Washington State to Manage Wolves Within Borders After Fed Action
Quoting the article below, “Wolves were wiped out in Washington by the 1930s at the behest of the livestock industry. The animals began migrating back into the state from Idaho and British Columbia early in this century. Wolf recovery is popular with many urban residents of the state, but not as much in rural areas where the wolves live.”
Federal endangered species protection is for endangered species, WHILE they are endangered: Wolves (and grizzly bears) are not in danger of extinction. In fact, both are recovering so dramatically that they again pose major safety and economic issues for the people who must live alongside them.
For decisions regarding wolves and bears to be successful, they must be made in the context of the people who live alongside these apex predators. The most successful decisions take into account those whose lives are being impacted, and the economic costs of various approaches. The economic and safety issues are different in every locality which is why local management makes sense.
NOTE: this article was originally published to APNews.com on November 2, 2020. It was written by Nicholas K. Geranios.
The state of Washington will take over management of most wolves within its borders early next year, after the U.S. government announced Thursday that gray wolves in the Lower 48 states would be delisted from the federal Endangered Species Act.
The Department of Fish and Wildlife and Indian tribes have for years been managing a growing population of wolves in the eastern third of the state. The DFW often finds itself in the middle of conflicts between ranchers and environmental groups when wolves eat livestock.
That is likely to continue after the state and tribes take oversight of all gray wolves in Washington on Jan. 4, 2021.
“The department’s management of wolves in Washington makes it seem as though its mission is to preserve the livestock industry rather than conserving native wildlife,″ said Amaroq Weiss of the Center for Biological Diversity.
“The state’s relentless killing of wolves in eastern Washington for conflicts with livestock is a totally ineffective method of conflict prevention, and runs counter to sound science,″ Weiss said. “Now, with the removal of federal protections from the remainder of the state, we fear the department’s misguided approach will simply expand.”
Agriculture interests are pleased.
“This is great news for Washington state where our wolf population has reached recoverable levels,” Mike LaPlant, president of the Washington Farm Bureau, said of the Trump administration decision.
Numerous environmental groups say they plan to sue the government over the delisting.
“We absolutely plan to challenge it,” said Jamie Rappaport Clark, chief executive of Defenders of Wildlife. “We believe they’ve declared victory too soon.″
Of the 26 known wolf packs in Washington, 21 reside in the eastern third of the state where wolves have not been federally protected since 2013. Thursday’s decision to delist gray wolves applies to the western two-thirds of the state, where far fewer of the animals live.
“The state of Washington has facilitated wolf recovery for more than a decade and is well-prepared to be the management authority for wolves statewide,″ the DFW said, adding it would continue to work on “reducing conflict between wolves and livestock.″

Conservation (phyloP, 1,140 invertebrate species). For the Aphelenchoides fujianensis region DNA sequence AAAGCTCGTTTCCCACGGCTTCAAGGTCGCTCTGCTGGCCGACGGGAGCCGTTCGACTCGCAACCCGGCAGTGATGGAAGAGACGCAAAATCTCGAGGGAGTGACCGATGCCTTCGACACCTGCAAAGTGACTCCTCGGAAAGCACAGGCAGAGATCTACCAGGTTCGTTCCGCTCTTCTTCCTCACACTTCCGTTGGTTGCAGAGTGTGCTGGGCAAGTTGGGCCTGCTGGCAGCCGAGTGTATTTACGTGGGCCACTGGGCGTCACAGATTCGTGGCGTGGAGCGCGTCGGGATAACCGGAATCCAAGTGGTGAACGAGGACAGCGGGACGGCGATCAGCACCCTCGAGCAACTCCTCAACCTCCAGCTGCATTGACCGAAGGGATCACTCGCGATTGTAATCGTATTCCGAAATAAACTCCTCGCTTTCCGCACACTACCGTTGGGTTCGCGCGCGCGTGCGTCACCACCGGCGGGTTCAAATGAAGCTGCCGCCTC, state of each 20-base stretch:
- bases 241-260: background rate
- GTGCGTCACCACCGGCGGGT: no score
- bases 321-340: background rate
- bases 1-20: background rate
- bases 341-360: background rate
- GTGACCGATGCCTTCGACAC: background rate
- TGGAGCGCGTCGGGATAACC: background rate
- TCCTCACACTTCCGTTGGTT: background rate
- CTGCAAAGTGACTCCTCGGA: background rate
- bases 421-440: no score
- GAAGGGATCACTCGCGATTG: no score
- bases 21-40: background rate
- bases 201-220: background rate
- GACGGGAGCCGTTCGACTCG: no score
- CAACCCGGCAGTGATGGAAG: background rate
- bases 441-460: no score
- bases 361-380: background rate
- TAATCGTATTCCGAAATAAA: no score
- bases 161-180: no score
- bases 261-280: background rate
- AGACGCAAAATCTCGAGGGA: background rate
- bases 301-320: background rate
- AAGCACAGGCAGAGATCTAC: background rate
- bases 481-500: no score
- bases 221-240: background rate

In addition, the federal government will monitor the state’s wolves for five years to ensure the continued success of the species and that it continues to meet the federal recovery objectives.
The DFW noted that gray wolves will remain listed as endangered under state law throughout the state. But that hasn’t stopped the agency from wiping out several wolf packs in the past decade for preying on livestock, drawing heavy criticism from environmental groups.
After some wolves were killed by the state earlier this year, Democratic Gov. Jay Inslee in September directed the Washington Fish and Wildlife Commission to draft new rules governing when the DFW can kill wolves involved in conflicts with livestock.
Since 2008, the state’s wolf population has grown by an average of 28% per year. The state counted 108 wolves in 21 packs last year and the Confederated Tribes of the Colville Reservation reported an additional 37 wolves in five packs during the same period.
Wolves were wiped out in Washington by the 1930s at the behest of the livestock industry. The animals began migrating back into the state from Idaho and British Columbia early in this century. Wolf recovery is popular with many urban residents of the state, but not as much in rural areas where the wolves live.
The Trump administration’s Thursday decision was hailed by Republican U.S. Rep Dan Newhouse, who represents central Washington in Congress.
“The gray wolf is an Endangered Species Act success story,” Newhouse said in a press release. “The federal government is recognizing the effectiveness of locally-led conservation efforts, basing management decisions on sound science – instead of politics.″
Environmental groups are not so sure.
“This is yet another example of the Trump administration ignoring science,” said Lindsay Larris, of WildEarth Guardians. “From climate change denial, to their gross mishandling of the COVID-19 pandemic, to rollbacks of environmental safeguards protecting clean air and water, this administration has proven time and time again that they’re only in it for themselves, even if it means ignoring and denying the facts.”
Prior attempts to weaken protections for gray wolves have been overturned by federal judges.